Nearly seventy per cent go UK SMEs say that recruiting and developing adequately skilled staff is their biggest barrier to growth, a think tank reveals today.
The Social Market Foundation – a cross-party think tank – has warned that a lack of focus on the skills crisis is limiting the UK from being a place for not just start-ups, but also scale-ups, where businesses are able to grow to their full potential. In a new report from the SMF, sponsored by OakNorth Bank, analysis of a survey of SMEs over time found that staff and skills was the leading barrier to success for 69%, rising to 76% among ‘high-growth’ SMEs (See notes).
The SMF says that the current political focus on access to finance is unlikely to bring substantial rewards unless it is combined with a more strategic and joined-up approach to supporting business growth. In particular, it calls for the establishment of a cross-governmental scale-ups unit, with the mission of creating £50 billion of value (measured by the market capitalisation of scale-ups) by 2028.
It also recommends that scale up policy should aim to foster economically productive ‘hubs’ – key sectors in particular parts of the country, where the UK has a reasonable chance of developing world beating firms. For example, this might involve greater focus on climate and green science, financial technology, therapeutic care services and creative industries.
Recent months have seen intensifying focus on the finance system as a route to growth. The Chancellor’s Mansion House speech in July 2023 focused on boosting the supply of investment capital available to support the growth of high potential businesses. The Shadow Chancellor has also signalled the Labour Party’s intent to push pension funds to pump cash into UK start-ups and high-growth firms.
Even prior to these plans, there have been a series of reviews and policy changes – like the creation of the British Business Bank – attempting to make it easier for SMEs to grow over the last decade.
The SMF argues that there is mounting evidence that the government needs to broaden this approach. From 2016 to 2021, ‘staff recruitment and skills’ was the most frequently reported obstacle impeding the success of ‘high growth’ companies, cited as a problem by three-quarters of such firms, according to SMF analysis. (See notes) Planning regulations that make it harder to house workers and establish firms’ premises are another obstacle.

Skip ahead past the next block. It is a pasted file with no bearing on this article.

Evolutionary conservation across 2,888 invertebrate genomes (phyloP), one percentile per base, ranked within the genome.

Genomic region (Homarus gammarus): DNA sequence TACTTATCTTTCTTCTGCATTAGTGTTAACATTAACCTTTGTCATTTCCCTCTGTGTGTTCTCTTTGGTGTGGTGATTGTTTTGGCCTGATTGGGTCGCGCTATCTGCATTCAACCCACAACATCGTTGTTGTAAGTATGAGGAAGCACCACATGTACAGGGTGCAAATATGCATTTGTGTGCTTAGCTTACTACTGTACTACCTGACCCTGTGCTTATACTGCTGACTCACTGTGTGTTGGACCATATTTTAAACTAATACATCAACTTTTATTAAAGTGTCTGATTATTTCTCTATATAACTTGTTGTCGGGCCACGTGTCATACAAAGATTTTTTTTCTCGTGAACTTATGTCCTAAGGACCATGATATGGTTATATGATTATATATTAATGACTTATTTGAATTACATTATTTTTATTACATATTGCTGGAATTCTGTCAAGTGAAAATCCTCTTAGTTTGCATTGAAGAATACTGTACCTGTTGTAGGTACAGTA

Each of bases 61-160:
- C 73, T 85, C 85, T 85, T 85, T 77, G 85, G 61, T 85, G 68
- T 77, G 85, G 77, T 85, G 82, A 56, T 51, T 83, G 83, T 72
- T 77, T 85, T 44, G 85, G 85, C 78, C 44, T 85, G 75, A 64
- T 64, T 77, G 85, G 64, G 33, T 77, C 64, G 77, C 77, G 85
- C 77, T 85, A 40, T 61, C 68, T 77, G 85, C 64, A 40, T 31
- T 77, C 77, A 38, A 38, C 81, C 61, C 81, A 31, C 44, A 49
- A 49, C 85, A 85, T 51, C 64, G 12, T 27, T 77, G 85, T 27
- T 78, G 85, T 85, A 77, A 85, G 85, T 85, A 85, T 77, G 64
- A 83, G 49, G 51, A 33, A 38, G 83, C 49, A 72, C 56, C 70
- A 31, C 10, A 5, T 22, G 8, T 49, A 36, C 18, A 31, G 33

These findings should not be taken to mean that there is no issue in accessing finance, rather that more targeted interventions are required, the SMF emphasised. Regional inequalities in equity funding, and overall weak investment from institutional investors in SMEs are a few issues that require targeted intervention.
John Asthana Gibson, a Researcher at the SMF, and lead author of the report, said: “There are growing concerns that the UK has lost its competitive edge as a thriving business environment, and this is demonstrated by our inability to grow and scale the many high potential businesses that have started here.”
“But focusing on capital as the solution above all else has been the wrong approach. It’s high time that we listen to scaling businesses, who are clearly telling us that the greatest obstacle to growth is the difficulties obtaining talented workers.”
Rishi Khosla, co-founder and CEO of OakNorth, continued: “OakNorth sponsored this report because we know first-hand the disproportionally positive impact that successful growing businesses have in the UK – the c.£10bn that OakNorth has lent to date has directly contributed to the creation of more than 40,000 new jobs and 29,000 new homes. We also know from our customers that so many innovative businesses across the UK still face multiple barriers holding back their growth. We’ve had many reviews and much commentary over recent years, but those barriers remain. As this report has shown, access to capital is just one challenge and not even the primary concern. It’s time for fresh thinking and practical measures, and the Social Market Foundation has not disappointed in providing these. It will take political will, clear strategy, and a concerted, well-resourced effort, but if the Government of the day takes the challenge on, we will all benefit.”